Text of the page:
Review: De Niro and Dano in ‘Being Flynn’ paint a turbulent picture of a creative life

You know, you should never count the Weitz brothers out.

Both Chris Weitz and Paul Weitz made their names early.  “American Pie” put Paul on the map as a director, and they seemed to indicate that their careers were headed to a more personal and heartfelt place with 2002’s lovely “About A Boy,” which they co-directed.  Since then, they’ve both had some pretty big creative misfires, although no one could accuse them of being anything less than ambitious.  I may not like “The Golden Compass” as a movie, but I can see what drew Chris Weitz to it, and I respect the effort.  For Paul, the nadir of his film work so far would have to be the one-two punch of “Cirque du Freak” and “Little Fockers,” both movies that felt corporate and calculated.

Last year, Chris made the piercing “A Better Life,” featuring an amazing performance by Demian Bichir, and it felt to me like he had roared back to life as a filmmaker, besting whatever his own high-water mark was so far.  While I don’t think Paul’s new film, “Being Flynn,” reaches the same beautiful heights as “A Better Life,” it strikes me as authentically observed and deeply felt, and a huge step in the right direction for him as a filmmaker.

Based on Nick Flynn’s memoir, “Another Bullshit Night In Suck City,” the film traces a few years in the life of Nick, played by Paul Dano.  He’s a young writer who is adrift, trying to figure out his own voice, left damaged by the suicide of his mother and a lifelong abandonment by his father.  Played by Julianne Moore and Robert De Niro, Jody and Jonathan Flynn would be a challenge for any kid, but Nick is an excellent empath, wide open, and he absorbs his mother’s pain for most of his childhood, even as he finds himself wounded by the absence of his father.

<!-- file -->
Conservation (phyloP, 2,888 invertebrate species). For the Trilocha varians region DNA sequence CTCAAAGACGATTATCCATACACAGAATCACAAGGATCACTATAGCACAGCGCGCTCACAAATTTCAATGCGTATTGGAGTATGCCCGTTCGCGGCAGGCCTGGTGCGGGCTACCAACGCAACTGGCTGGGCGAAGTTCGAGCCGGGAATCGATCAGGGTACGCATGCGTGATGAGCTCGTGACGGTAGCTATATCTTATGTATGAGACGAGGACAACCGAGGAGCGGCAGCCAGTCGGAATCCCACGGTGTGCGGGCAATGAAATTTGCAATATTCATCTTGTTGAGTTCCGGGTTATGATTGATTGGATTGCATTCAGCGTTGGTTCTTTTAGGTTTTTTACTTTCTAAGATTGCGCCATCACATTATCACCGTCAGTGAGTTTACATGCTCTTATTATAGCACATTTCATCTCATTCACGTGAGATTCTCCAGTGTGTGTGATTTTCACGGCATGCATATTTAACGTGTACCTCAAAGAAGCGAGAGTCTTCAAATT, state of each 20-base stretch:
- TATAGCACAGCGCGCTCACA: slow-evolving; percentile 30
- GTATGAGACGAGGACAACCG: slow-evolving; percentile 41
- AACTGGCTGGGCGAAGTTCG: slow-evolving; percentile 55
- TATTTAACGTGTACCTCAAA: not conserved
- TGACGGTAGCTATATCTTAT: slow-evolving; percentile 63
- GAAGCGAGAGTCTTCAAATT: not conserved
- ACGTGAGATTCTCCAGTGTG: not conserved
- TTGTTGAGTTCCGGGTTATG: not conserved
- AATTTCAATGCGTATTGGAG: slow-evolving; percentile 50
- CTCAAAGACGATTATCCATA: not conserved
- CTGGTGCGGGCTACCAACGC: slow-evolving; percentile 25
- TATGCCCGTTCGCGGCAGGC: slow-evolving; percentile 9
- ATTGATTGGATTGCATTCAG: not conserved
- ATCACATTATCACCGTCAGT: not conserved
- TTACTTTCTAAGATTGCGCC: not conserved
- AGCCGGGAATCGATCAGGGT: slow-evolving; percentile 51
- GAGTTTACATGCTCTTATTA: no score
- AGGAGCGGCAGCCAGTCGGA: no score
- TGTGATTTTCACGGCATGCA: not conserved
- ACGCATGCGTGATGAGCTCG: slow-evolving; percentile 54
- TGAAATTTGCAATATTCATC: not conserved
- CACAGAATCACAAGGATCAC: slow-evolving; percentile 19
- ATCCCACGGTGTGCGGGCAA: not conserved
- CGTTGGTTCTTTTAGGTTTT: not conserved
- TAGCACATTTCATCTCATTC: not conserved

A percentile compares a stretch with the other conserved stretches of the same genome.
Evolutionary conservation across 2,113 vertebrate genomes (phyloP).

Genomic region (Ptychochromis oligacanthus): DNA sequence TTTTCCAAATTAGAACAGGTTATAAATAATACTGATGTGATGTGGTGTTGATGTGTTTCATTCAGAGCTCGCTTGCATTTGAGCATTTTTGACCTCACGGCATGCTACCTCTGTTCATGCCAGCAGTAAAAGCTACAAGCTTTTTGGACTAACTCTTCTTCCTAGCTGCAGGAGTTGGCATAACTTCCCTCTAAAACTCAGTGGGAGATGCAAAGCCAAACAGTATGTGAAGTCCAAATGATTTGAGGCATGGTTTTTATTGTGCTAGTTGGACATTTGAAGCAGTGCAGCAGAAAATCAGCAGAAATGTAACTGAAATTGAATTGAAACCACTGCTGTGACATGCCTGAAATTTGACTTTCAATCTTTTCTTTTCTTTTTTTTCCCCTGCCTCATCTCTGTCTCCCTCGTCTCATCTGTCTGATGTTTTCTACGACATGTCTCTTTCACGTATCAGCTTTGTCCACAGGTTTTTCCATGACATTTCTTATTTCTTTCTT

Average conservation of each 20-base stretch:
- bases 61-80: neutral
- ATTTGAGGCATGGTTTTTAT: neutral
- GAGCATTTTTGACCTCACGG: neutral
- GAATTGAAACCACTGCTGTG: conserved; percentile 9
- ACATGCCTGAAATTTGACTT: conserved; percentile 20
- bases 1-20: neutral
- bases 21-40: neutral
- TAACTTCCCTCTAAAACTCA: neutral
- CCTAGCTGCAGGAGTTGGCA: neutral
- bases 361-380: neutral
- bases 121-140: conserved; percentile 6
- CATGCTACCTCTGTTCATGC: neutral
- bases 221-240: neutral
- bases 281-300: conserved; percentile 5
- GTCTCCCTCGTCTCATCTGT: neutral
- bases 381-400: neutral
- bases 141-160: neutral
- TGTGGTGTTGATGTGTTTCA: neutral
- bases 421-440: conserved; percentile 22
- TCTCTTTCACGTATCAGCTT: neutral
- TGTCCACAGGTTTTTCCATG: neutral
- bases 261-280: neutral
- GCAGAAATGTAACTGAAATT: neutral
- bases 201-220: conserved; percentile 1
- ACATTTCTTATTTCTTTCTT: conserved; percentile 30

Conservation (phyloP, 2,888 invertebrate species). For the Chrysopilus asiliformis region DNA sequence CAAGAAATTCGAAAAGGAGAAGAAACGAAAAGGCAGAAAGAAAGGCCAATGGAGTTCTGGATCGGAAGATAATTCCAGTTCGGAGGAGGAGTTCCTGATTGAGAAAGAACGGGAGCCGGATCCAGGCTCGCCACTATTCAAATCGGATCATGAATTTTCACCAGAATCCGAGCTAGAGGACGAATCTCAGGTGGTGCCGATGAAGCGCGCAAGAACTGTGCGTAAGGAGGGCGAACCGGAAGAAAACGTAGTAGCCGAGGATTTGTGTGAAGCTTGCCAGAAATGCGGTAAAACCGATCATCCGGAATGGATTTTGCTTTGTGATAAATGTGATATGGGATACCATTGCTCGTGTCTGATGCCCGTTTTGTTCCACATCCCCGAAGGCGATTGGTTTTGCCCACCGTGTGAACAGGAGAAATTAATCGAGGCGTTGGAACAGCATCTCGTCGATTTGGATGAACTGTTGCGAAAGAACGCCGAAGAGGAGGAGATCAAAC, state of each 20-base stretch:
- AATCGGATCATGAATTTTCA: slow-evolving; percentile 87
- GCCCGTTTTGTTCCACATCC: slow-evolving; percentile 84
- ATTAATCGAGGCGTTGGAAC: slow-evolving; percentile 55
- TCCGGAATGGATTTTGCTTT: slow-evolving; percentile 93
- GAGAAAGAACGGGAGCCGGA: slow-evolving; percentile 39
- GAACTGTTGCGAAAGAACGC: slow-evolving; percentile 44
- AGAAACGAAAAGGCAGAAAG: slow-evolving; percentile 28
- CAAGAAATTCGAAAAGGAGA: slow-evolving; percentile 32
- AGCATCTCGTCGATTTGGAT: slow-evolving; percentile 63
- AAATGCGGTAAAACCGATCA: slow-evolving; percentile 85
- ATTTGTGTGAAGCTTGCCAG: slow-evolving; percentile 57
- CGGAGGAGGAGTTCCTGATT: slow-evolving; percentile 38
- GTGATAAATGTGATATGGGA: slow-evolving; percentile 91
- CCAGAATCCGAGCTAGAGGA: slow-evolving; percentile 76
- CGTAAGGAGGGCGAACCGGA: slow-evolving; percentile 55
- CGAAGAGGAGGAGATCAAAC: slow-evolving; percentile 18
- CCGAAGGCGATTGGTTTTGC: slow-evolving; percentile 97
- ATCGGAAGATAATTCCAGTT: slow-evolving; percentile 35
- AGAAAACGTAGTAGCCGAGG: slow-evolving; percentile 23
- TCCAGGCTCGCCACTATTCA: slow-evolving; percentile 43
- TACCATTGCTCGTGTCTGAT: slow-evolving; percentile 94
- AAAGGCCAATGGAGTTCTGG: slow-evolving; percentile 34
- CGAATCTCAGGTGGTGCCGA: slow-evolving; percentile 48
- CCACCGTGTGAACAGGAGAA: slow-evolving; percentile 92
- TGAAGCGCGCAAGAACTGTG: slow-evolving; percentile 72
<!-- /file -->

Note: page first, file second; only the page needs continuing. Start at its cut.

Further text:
The film follows the unusual tactic of having two narrators, constantly wrestling the film away from each other.  Because like Nick, Jonathan Flynn is a writer.  The problem is that Jonathan spent so much of his life running cons and in and out of jail and dealing with his own failures that his “writing” is, like much of what he says, something he uses to pump himself up.  By the time we meet Jonathan, he is well on his way to mental illness and homelessness, and that’s how he ends up re-entering the life of his son, because by that point, Nick has taken a job at a NYC homeless shelter.

The film avoids a lot of what I was afraid of when I first read the premise.  First, Jonathan Flynn is a hard man to love, and the film really doesn’t smooth out those rough edges.  He’s a racist and a homophobe and he’s a user, constantly figuring out what he can get from people.  He doesn’t appear to have any remorse at all for the way he left Nick and his mother, and he accepts no responsibility for anyone else’s lot in life.  He is constantly talking about his “masterpiece” and spouting his theories, and De Niro never makes him seem cuddly.  He never defangs this bastard, and the film is stronger for it.

Paul Dano does nice work here, subtly charting Nick’s flirtation with addiction, his self-doubt, his pain that threatens to define him.  He and Denise (Olivia Thirlby) flirt with something like a relationship, but he’s not ready, and she’s not willing to watch him throw his potential away.  It’s the sort of material that could easily be a hamfest in the hands of the wrong actor, especially knowing they’ve got to play off De Niro for much of the film’s running time, but Dano underplays things nicely, only occasionally cranking it all the way up, and the result feels more honest.

There are some structural issues with the film, and some of the big moments fall flat for me, but there are enough grace notes and odd choices and interesting attempts at something real that in the end, I would give “Being Flynn” a recommend.  It is navel-gazing, no doubt about it, and there’s something about the modern memoir industry that seems to reward screw-ups simply for being screwed up, but “Being Flynn” makes some potent observations on what it is we get from our parents, what it is we define for ourselves, and how hard it can be to keep those things separate.

“Being Flynn” opens in theaters on Friday.